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Mediate.com

How To Talk Like A Mediator Part Four

by Gini Nelson

From Gini Nelson's Blog Engaging Conflicts

Gini Nelson

This concludes Mary Greenwood’s series based on an excerpt from Chapter 9, How To Mediate Like A Pro, published February 2008. Here are the links to Parts One, Two, and Three.

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As her bio states:

Mary Greenwood is an attorney, Mediator and Author of award-winning book, How To Negotiate Like A Pro: 41 Rules for Resolving Disputes and her most recent book is How To Mediate Like A Pro:42 Rules for Mediating Disputes.She lives in Miami Beach, Florida. Her website is www.marygreenwood.com and her email address is howtomediate@aol.com

How To Talk Like A Mediator

One of the hardest jobs of a mediator is to give a good response to the parties’ concerns. After mediating thousands of cases, I have heard a lot of questions and concerns from the parties. The mediator has to give a response that informs without alienating one or both parties. Here are some responses that a mediator can make. They are not the only response but what I consider a good response.

How the Mediator Can Reframe One Party’s position.

The Mediator can change the tone of what is said to him. One side might be angry, distraught, and accusatory and say things that would solicit a negative response. Here are some examples of toning down the language.

Party: I am mad as hell and won’t take it anymore!

Mediator’s Interpretation: The other side is a little upset.

Party: He is a crook and liar.

Mediator’s Interpretation: The other side does not believe you.

Party: He did not send the item.

Mediator’s Interpretation: The party did not receive the item. Have you sent it yet?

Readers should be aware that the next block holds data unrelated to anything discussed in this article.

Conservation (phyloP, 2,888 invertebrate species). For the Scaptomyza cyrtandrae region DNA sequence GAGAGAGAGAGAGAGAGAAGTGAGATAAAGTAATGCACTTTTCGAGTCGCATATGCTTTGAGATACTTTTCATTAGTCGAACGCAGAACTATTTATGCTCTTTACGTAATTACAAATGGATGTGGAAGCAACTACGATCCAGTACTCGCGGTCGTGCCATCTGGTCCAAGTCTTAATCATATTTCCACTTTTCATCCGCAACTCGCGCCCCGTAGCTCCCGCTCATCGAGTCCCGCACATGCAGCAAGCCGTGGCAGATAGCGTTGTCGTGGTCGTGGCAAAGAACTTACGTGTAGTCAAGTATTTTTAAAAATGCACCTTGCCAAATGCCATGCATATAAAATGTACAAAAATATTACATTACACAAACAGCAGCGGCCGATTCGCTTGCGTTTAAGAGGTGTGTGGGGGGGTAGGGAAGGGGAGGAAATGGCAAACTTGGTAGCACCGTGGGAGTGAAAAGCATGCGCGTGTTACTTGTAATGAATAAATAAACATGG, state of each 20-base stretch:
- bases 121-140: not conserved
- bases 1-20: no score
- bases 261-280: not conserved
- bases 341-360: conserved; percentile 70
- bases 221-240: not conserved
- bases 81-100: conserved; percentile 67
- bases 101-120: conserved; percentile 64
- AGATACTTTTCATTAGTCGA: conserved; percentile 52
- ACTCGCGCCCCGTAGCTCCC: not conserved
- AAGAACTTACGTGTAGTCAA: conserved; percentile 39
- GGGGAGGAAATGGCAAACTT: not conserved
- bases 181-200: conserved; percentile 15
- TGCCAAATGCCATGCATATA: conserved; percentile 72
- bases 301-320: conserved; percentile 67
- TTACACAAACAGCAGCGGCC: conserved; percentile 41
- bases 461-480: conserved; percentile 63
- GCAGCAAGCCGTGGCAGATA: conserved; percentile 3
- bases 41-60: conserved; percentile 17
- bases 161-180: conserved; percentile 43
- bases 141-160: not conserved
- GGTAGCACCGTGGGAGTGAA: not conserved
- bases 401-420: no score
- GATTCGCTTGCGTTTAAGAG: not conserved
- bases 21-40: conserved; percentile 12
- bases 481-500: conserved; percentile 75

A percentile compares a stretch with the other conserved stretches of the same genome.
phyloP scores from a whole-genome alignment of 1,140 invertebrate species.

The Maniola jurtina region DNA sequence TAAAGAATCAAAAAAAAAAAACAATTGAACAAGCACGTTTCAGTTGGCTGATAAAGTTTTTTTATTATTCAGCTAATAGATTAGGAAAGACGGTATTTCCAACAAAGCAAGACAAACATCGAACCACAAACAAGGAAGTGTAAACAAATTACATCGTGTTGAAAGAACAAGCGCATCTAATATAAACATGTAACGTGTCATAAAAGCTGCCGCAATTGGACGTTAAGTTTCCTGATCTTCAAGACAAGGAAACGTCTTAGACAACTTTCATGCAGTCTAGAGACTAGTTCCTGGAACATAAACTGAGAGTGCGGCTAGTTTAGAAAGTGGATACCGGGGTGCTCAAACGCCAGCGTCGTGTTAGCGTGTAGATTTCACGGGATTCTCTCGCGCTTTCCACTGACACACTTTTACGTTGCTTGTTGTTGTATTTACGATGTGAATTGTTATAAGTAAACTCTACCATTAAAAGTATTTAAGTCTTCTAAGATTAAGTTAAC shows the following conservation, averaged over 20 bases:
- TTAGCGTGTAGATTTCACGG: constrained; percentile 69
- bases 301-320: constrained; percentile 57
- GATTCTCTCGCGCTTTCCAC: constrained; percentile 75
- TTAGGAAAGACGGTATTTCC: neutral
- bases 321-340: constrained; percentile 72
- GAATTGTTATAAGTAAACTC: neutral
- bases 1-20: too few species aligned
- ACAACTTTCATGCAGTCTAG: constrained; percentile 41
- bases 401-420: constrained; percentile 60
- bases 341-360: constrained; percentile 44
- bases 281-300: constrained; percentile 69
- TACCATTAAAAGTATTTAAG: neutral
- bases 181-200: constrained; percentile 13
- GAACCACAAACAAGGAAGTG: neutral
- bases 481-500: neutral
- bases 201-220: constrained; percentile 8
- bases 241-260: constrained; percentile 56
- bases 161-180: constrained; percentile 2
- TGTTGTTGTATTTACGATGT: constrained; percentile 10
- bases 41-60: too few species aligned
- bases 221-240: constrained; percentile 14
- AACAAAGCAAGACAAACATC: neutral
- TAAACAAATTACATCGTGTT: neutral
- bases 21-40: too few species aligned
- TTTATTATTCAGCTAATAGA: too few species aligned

Party: I want to quit this mediation.

Mediator’s Interpretation: The buyer wants me to close the case.

Party: The other party is the biggest jerk I have ever met.

Mediator’s Interpretation: The other party does not like what you have done.

Party: The item was smelly and filthy.

Mediator’s Interpretation: The buyer says the item was not clean and had an odor.

Party: I don’t trust him.

Mediator’s Interpretation: The buyer does not think you will do what you say you will.

Party: The seller ripped me off.

Mediator’s Interpretation: The buyer says he does not like what you did.

Party: He is just stupid.

Mediator’s Interpretation: The other party does not think you understand his position.

Party: Refurbished is supposed to be like new. This was a piece of garbage with scratches and dings.

Mediator’s Interpretation: His idea of refurbished is different from yours. He says there were scratches and dings.

Party: I would not sell my house to him if he was the last person on earth.

Mediator’s Interpretation: He has decided not to sell the house to you.

Biography


Gini Nelson is a sole practitioner in Santa Fe, New Mexico. Her practice emphasizes private dispute resolution, including distance dispute resolution, and domestic, bankruptcy and bankruptcy avoidance law.



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Website: www.gininelson.com

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